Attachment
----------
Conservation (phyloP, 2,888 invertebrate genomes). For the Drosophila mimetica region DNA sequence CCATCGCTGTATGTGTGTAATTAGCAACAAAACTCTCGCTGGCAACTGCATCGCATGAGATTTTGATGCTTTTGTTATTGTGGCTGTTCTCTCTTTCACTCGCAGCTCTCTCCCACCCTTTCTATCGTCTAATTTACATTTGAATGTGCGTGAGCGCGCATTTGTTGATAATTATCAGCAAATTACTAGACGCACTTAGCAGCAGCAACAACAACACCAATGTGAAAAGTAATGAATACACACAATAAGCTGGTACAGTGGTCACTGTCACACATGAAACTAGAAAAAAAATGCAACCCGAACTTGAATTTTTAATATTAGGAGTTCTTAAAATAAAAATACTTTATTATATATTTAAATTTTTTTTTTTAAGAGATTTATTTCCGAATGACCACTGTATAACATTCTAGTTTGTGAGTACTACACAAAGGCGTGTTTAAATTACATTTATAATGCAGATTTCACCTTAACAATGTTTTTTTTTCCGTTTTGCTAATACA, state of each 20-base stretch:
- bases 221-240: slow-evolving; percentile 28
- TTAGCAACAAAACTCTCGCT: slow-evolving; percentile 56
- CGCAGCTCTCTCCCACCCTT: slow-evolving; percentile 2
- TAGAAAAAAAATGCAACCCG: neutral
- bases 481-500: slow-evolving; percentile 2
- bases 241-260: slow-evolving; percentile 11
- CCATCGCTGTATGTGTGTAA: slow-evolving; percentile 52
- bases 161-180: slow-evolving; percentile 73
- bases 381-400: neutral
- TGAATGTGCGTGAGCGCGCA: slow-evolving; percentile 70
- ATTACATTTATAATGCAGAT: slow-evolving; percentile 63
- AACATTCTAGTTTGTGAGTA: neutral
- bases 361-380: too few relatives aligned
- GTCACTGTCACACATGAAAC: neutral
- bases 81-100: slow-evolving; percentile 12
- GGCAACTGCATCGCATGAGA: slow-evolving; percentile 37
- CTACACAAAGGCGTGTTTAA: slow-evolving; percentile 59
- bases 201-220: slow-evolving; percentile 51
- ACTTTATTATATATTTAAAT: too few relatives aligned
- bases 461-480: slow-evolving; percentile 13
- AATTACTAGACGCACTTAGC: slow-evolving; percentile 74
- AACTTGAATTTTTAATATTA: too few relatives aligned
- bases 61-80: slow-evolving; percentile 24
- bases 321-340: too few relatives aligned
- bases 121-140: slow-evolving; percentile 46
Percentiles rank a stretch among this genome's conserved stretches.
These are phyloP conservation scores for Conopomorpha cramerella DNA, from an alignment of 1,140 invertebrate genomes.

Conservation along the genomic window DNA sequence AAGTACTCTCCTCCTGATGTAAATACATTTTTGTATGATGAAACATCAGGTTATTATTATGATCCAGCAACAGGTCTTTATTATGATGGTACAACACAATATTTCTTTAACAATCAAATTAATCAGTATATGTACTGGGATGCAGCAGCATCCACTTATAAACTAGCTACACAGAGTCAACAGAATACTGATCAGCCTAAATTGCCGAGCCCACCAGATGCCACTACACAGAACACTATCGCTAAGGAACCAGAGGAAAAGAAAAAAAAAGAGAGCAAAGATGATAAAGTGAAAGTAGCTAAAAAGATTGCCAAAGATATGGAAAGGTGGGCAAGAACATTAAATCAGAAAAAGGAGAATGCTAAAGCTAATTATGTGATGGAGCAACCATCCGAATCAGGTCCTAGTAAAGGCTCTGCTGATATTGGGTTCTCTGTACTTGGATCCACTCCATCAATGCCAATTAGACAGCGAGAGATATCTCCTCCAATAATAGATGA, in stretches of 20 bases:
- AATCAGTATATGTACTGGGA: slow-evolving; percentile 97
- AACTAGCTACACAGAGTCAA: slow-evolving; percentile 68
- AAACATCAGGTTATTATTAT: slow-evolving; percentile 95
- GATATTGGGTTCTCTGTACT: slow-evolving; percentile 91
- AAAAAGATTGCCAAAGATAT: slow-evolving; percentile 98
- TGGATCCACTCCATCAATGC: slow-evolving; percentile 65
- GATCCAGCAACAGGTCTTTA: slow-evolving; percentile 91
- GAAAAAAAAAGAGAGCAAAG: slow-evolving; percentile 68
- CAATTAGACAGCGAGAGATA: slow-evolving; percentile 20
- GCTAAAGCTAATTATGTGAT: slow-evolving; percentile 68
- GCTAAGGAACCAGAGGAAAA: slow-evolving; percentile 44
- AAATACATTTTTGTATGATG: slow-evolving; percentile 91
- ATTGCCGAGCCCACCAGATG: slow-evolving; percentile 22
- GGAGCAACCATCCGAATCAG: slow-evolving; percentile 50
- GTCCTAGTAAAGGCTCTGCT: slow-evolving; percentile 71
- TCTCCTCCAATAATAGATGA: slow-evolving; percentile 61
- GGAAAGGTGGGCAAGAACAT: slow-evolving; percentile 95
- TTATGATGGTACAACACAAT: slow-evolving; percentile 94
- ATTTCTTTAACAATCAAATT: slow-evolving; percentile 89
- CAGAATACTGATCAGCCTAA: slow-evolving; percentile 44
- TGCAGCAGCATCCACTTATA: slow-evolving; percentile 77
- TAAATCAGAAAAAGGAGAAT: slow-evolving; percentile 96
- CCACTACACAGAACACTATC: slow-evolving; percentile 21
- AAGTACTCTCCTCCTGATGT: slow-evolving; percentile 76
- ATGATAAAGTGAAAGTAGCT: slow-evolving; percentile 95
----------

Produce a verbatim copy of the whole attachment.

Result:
Conservation (phyloP, 2,888 invertebrate genomes). For the Drosophila mimetica region DNA sequence CCATCGCTGTATGTGTGTAATTAGCAACAAAACTCTCGCTGGCAACTGCATCGCATGAGATTTTGATGCTTTTGTTATTGTGGCTGTTCTCTCTTTCACTCGCAGCTCTCTCCCACCCTTTCTATCGTCTAATTTACATTTGAATGTGCGTGAGCGCGCATTTGTTGATAATTATCAGCAAATTACTAGACGCACTTAGCAGCAGCAACAACAACACCAATGTGAAAAGTAATGAATACACACAATAAGCTGGTACAGTGGTCACTGTCACACATGAAACTAGAAAAAAAATGCAACCCGAACTTGAATTTTTAATATTAGGAGTTCTTAAAATAAAAATACTTTATTATATATTTAAATTTTTTTTTTTAAGAGATTTATTTCCGAATGACCACTGTATAACATTCTAGTTTGTGAGTACTACACAAAGGCGTGTTTAAATTACATTTATAATGCAGATTTCACCTTAACAATGTTTTTTTTTCCGTTTTGCTAATACA, state of each 20-base stretch:
- bases 221-240: slow-evolving; percentile 28
- TTAGCAACAAAACTCTCGCT: slow-evolving; percentile 56
- CGCAGCTCTCTCCCACCCTT: slow-evolving; percentile 2
- TAGAAAAAAAATGCAACCCG: neutral
- bases 481-500: slow-evolving; percentile 2
- bases 241-260: slow-evolving; percentile 11
- CCATCGCTGTATGTGTGTAA: slow-evolving; percentile 52
- bases 161-180: slow-evolving; percentile 73
- bases 381-400: neutral
- TGAATGTGCGTGAGCGCGCA: slow-evolving; percentile 70
- ATTACATTTATAATGCAGAT: slow-evolving; percentile 63
- AACATTCTAGTTTGTGAGTA: neutral
- bases 361-380: too few relatives aligned
- GTCACTGTCACACATGAAAC: neutral
- bases 81-100: slow-evolving; percentile 12
- GGCAACTGCATCGCATGAGA: slow-evolving; percentile 37
- CTACACAAAGGCGTGTTTAA: slow-evolving; percentile 59
- bases 201-220: slow-evolving; percentile 51
- ACTTTATTATATATTTAAAT: too few relatives aligned
- bases 461-480: slow-evolving; percentile 13
- AATTACTAGACGCACTTAGC: slow-evolving; percentile 74
- AACTTGAATTTTTAATATTA: too few relatives aligned
- bases 61-80: slow-evolving; percentile 24
- bases 321-340: too few relatives aligned
- bases 121-140: slow-evolving; percentile 46
Percentiles rank a stretch among this genome's conserved stretches.
These are phyloP conservation scores for Conopomorpha cramerella DNA, from an alignment of 1,140 invertebrate genomes.

Conservation along the genomic window DNA sequence AAGTACTCTCCTCCTGATGTAAATACATTTTTGTATGATGAAACATCAGGTTATTATTATGATCCAGCAACAGGTCTTTATTATGATGGTACAACACAATATTTCTTTAACAATCAAATTAATCAGTATATGTACTGGGATGCAGCAGCATCCACTTATAAACTAGCTACACAGAGTCAACAGAATACTGATCAGCCTAAATTGCCGAGCCCACCAGATGCCACTACACAGAACACTATCGCTAAGGAACCAGAGGAAAAGAAAAAAAAAGAGAGCAAAGATGATAAAGTGAAAGTAGCTAAAAAGATTGCCAAAGATATGGAAAGGTGGGCAAGAACATTAAATCAGAAAAAGGAGAATGCTAAAGCTAATTATGTGATGGAGCAACCATCCGAATCAGGTCCTAGTAAAGGCTCTGCTGATATTGGGTTCTCTGTACTTGGATCCACTCCATCAATGCCAATTAGACAGCGAGAGATATCTCCTCCAATAATAGATGA, in stretches of 20 bases:
- AATCAGTATATGTACTGGGA: slow-evolving; percentile 97
- AACTAGCTACACAGAGTCAA: slow-evolving; percentile 68
- AAACATCAGGTTATTATTAT: slow-evolving; percentile 95
- GATATTGGGTTCTCTGTACT: slow-evolving; percentile 91
- AAAAAGATTGCCAAAGATAT: slow-evolving; percentile 98
- TGGATCCACTCCATCAATGC: slow-evolving; percentile 65
- GATCCAGCAACAGGTCTTTA: slow-evolving; percentile 91
- GAAAAAAAAAGAGAGCAAAG: slow-evolving; percentile 68
- CAATTAGACAGCGAGAGATA: slow-evolving; percentile 20
- GCTAAAGCTAATTATGTGAT: slow-evolving; percentile 68
- GCTAAGGAACCAGAGGAAAA: slow-evolving; percentile 44
- AAATACATTTTTGTATGATG: slow-evolving; percentile 91
- ATTGCCGAGCCCACCAGATG: slow-evolving; percentile 22
- GGAGCAACCATCCGAATCAG: slow-evolving; percentile 50
- GTCCTAGTAAAGGCTCTGCT: slow-evolving; percentile 71
- TCTCCTCCAATAATAGATGA: slow-evolving; percentile 61
- GGAAAGGTGGGCAAGAACAT: slow-evolving; percentile 95
- TTATGATGGTACAACACAAT: slow-evolving; percentile 94
- ATTTCTTTAACAATCAAATT: slow-evolving; percentile 89
- CAGAATACTGATCAGCCTAA: slow-evolving; percentile 44
- TGCAGCAGCATCCACTTATA: slow-evolving; percentile 77
- TAAATCAGAAAAAGGAGAAT: slow-evolving; percentile 96
- CCACTACACAGAACACTATC: slow-evolving; percentile 21
- AAGTACTCTCCTCCTGATGT: slow-evolving; percentile 76
- ATGATAAAGTGAAAGTAGCT: slow-evolving; percentile 95